The Vaccine Advisory Committee is a decision-making group that will work with OHA to co-create a final vaccine distribution plan that prioritizes communities most impacted by COVID-19 and those impacted by past and current health inequities. The committee will guide decisions on how the supply of vaccines, which will be limited at first, is prioritized and allocated across the state. It will develop communication and community engagement strategies to build trust and increase confidence in COVID vaccines.
Members will be expected to attend a three-hour initial meeting during the week of Jan. 4 and one- to two-hour weekly meetings through January and February, with continued regular meetings throughout the spring. Meetings will be held in English on Zoom, with language interpreters available for members who prefer languages other than English. Please contact email@example.com if you have questions. To apply, fill out this form by Dec. 14. Thank you!
Oregon’s new risk and protection framework takes effect Thursday
Effective on Thursday, Dec. 3, when the “freeze” ends, Oregon will begin using its new risk and protection framework. Here are the county risk levels.
- Lower risk: Gilliam, Sherman, Wallowa, Wheeler
- Moderate risk: Harney, Tillamook
- High risk: Benton, Clatsop, Coos, Curry, Lincoln
- Extreme risk: 25 counties
OHA to change COVID-19 test reporting
OHA is revising its process for reporting test results to align with the new statewide framework. The change will take effect tomorrow, Dec. 3.
This new health and safety framework is based on four risk levels for counties level of COVID-19 spread: extreme, high, moderate and lower risk.
One of the key new metrics in determining the spread of the virus is the percentage of positive COVID-19 tests. To determine that, OHA is no longer counting the people tested and will instead count test results. This change will provide a more complete picture of the spread of the disease in a community.
To support this change, and to maintain transparency in reporting on COVID-19, OHA is changing its public dashboards. That transition is expected to be complete in about two weeks. During that time, OHA will continue to update its Tableau dashboards on weekdays.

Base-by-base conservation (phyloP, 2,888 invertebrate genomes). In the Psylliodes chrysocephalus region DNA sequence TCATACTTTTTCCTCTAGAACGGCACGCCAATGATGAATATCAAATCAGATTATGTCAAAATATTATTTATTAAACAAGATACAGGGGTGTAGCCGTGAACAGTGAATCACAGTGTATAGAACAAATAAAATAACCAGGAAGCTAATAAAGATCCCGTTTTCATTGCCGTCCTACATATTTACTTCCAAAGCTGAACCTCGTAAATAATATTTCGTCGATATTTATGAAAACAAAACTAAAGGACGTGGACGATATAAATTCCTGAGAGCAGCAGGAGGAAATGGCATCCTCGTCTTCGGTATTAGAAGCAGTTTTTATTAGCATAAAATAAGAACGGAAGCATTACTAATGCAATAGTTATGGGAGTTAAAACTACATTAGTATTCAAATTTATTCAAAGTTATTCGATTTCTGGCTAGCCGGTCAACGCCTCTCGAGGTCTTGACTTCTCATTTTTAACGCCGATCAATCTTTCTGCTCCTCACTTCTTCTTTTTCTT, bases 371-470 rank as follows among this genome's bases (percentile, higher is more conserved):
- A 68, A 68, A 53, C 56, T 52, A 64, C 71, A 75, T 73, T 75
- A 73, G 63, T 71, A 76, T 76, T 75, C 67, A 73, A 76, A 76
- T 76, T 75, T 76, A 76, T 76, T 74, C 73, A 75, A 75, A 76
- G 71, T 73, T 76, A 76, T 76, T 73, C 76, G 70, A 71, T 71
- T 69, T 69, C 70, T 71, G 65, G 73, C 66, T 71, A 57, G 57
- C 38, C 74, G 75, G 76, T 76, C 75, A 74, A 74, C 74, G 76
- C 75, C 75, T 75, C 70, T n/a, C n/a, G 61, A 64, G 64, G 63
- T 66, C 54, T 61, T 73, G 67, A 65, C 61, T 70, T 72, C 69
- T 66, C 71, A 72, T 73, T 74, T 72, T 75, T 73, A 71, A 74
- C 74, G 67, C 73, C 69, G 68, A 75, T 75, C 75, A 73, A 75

OHA has developed an interim dashboard that will report test results at the state and county levels until the new revised dashboard is deployed.
In related news, Oregon Tech President Nagi Naganathan tested positive for COVID-19
Tuesday, is in quarantine and is recuperating, according to the school. During
Naganathan’s absence, Joanna Mott, provost and vice president of academic affairs,
will act in his capacity. The university announced Wednesday that Naganathan has not
been on campus since Nov. 23 and has had limited in-person contact with school
officials since then. Oregon Tech said it will work with county public health officials to
trace any possible contacts.
The Rogue Pack of gray wolves has made its way back to Jackson County in
southwestern Oregon and killed a cow, according to the Oregon Department of Fish and
The pack created by the now-dead wolf known as OR-7 was blamed for a Thursday kill of a year-old cow in the Rancheria area east of Butte Falls, The Mail Tribune reported. Fish and Wildlife officials say the heifer was on private grass pasture about a quarter-mile from the rancher’s home. The carcass was discovered with the entrails and part of its hind legs consumed. The injuries were consistent with previous livestock kills by wolves in the area known to be Rogue Pack habitat and thus was attributed to the pack, officials said.
A registered sex offender accused of trafficking in child exploitation was sentenced to
more than 17 years in prison on Tuesday, the Jackson County District Attorney’s Office
said. In August of 2019, the Medford Police Department began an undercover
investigation into people using Peer-to-Peer software in order to share explicit images of
children. During that operation, the DA’s office said, police identified 55-year-old Central
Point man Christopher Sartin as one of the suspects. Sartin is a registered sex offender,
having been convicted on a child pornography charge in 2011. The Southern Oregon
High Tech Crimes Task Force served multiple search warrants and seized evidence for